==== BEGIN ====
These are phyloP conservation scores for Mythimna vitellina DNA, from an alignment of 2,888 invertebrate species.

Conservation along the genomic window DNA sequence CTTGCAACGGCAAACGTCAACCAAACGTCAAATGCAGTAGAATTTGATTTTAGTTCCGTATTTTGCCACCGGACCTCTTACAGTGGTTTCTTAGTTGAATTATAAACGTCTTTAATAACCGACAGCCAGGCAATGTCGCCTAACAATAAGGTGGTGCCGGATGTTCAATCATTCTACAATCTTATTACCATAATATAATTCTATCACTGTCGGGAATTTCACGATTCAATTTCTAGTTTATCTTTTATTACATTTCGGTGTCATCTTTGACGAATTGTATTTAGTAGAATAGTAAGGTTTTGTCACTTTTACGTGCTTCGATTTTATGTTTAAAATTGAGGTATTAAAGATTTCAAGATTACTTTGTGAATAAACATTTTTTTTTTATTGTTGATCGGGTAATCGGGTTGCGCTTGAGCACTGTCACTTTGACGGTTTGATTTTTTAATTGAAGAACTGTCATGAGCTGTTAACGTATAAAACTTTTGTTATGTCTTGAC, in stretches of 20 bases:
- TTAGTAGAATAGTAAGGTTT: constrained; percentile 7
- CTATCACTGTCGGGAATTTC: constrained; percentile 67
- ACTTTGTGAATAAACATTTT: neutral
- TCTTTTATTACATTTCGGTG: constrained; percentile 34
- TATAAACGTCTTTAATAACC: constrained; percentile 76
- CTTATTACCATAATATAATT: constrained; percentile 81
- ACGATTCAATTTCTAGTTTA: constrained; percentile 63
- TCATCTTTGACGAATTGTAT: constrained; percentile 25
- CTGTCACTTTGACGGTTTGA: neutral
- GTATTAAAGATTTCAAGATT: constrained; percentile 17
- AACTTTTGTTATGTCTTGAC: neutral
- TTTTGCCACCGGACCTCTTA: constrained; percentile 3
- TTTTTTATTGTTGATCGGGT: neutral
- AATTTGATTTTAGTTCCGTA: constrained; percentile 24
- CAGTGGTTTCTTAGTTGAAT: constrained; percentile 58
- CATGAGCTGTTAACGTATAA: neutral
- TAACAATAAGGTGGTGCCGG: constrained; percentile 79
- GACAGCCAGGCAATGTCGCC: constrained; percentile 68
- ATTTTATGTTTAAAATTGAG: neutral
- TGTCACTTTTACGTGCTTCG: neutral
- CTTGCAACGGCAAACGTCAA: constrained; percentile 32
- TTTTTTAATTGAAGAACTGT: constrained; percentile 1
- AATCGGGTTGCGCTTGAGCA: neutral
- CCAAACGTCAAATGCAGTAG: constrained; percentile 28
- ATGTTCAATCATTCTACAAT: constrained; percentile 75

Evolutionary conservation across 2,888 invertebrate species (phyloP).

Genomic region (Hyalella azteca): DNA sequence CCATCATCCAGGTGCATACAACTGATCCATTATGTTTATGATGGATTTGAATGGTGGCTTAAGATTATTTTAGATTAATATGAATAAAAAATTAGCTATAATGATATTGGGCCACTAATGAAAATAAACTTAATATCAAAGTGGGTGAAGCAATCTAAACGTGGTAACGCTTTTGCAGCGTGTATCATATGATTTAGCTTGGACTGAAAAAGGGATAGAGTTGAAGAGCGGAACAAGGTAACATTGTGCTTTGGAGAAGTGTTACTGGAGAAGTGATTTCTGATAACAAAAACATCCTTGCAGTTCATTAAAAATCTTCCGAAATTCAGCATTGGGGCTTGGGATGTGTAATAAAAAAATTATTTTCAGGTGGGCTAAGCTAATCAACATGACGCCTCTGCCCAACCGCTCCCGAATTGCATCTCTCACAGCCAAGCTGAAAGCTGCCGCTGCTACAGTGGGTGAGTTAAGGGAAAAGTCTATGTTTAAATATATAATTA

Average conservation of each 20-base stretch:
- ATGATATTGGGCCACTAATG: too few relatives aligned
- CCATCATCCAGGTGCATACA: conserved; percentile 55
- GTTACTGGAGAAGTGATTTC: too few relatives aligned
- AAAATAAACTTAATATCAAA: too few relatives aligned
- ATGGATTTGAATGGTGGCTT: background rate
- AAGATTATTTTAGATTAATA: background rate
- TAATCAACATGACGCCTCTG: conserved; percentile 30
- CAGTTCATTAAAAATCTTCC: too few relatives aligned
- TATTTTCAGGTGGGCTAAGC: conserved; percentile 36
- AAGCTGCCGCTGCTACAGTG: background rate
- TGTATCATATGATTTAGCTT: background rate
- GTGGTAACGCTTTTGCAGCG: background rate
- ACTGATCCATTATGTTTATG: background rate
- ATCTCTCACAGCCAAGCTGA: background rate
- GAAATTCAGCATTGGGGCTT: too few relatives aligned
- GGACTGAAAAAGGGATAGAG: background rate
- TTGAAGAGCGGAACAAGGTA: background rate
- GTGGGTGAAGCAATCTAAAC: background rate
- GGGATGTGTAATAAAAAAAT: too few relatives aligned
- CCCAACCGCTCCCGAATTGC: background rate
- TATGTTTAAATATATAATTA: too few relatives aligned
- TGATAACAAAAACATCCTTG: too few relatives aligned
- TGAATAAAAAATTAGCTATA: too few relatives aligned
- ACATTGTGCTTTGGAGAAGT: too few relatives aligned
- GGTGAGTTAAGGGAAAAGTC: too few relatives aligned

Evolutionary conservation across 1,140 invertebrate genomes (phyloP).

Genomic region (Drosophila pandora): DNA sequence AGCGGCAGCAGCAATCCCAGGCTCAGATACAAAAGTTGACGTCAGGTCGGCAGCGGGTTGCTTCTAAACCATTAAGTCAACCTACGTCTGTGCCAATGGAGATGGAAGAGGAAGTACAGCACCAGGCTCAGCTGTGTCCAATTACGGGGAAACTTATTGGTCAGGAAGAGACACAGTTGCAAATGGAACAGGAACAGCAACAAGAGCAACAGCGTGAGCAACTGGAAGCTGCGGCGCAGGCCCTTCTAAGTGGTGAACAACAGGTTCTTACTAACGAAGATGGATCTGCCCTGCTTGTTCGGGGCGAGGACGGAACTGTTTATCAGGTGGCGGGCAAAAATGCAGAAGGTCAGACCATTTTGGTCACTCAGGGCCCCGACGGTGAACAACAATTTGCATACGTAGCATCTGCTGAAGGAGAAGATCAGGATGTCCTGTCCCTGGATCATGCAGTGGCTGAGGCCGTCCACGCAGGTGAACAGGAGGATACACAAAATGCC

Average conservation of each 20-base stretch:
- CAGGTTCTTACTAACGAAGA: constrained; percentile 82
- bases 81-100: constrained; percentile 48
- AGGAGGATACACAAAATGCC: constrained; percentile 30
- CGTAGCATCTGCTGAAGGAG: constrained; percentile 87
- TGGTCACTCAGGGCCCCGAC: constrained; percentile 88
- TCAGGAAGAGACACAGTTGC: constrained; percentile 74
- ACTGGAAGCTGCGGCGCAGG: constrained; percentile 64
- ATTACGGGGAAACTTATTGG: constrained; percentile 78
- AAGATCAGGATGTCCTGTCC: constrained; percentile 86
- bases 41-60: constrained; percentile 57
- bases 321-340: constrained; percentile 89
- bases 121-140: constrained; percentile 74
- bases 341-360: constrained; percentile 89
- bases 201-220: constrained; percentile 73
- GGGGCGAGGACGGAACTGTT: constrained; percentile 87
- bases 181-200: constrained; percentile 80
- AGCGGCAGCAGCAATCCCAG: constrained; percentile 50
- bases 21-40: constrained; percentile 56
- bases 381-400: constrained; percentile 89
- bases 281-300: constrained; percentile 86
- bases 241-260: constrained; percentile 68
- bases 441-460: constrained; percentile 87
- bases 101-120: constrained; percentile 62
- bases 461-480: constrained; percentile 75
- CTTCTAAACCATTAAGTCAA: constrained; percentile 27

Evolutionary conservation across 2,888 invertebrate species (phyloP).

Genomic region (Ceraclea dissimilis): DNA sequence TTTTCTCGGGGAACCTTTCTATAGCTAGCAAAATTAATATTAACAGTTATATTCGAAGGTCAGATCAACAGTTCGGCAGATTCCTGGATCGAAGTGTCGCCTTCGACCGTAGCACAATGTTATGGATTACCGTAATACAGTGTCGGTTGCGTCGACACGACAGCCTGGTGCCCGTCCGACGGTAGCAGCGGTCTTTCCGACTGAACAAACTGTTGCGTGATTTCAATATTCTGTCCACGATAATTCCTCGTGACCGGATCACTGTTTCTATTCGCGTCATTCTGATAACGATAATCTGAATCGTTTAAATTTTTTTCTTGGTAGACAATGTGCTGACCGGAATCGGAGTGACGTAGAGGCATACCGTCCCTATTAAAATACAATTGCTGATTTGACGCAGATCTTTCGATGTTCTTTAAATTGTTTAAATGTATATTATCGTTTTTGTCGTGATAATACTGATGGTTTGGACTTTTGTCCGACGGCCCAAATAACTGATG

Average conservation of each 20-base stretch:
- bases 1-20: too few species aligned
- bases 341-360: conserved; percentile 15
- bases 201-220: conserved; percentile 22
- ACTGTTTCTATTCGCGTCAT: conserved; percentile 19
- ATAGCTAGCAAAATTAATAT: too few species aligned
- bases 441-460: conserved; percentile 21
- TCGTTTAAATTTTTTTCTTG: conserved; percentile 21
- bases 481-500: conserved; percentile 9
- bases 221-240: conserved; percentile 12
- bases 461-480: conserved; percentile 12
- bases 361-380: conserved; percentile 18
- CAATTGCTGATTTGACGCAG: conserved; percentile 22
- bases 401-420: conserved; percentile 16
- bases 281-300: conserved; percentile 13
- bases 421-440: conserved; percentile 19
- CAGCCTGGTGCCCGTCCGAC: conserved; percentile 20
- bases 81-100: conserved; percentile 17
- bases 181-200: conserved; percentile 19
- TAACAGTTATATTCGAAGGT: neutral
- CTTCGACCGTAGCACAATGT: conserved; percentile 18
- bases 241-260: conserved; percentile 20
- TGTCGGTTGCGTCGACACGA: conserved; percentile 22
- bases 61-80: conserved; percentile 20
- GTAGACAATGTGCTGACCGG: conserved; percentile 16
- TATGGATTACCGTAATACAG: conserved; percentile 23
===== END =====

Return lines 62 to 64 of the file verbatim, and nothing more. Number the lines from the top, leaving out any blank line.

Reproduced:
- CGTAGCATCTGCTGAAGGAG: constrained; percentile 87
- TGGTCACTCAGGGCCCCGAC: constrained; percentile 88
- TCAGGAAGAGACACAGTTGC: constrained; percentile 74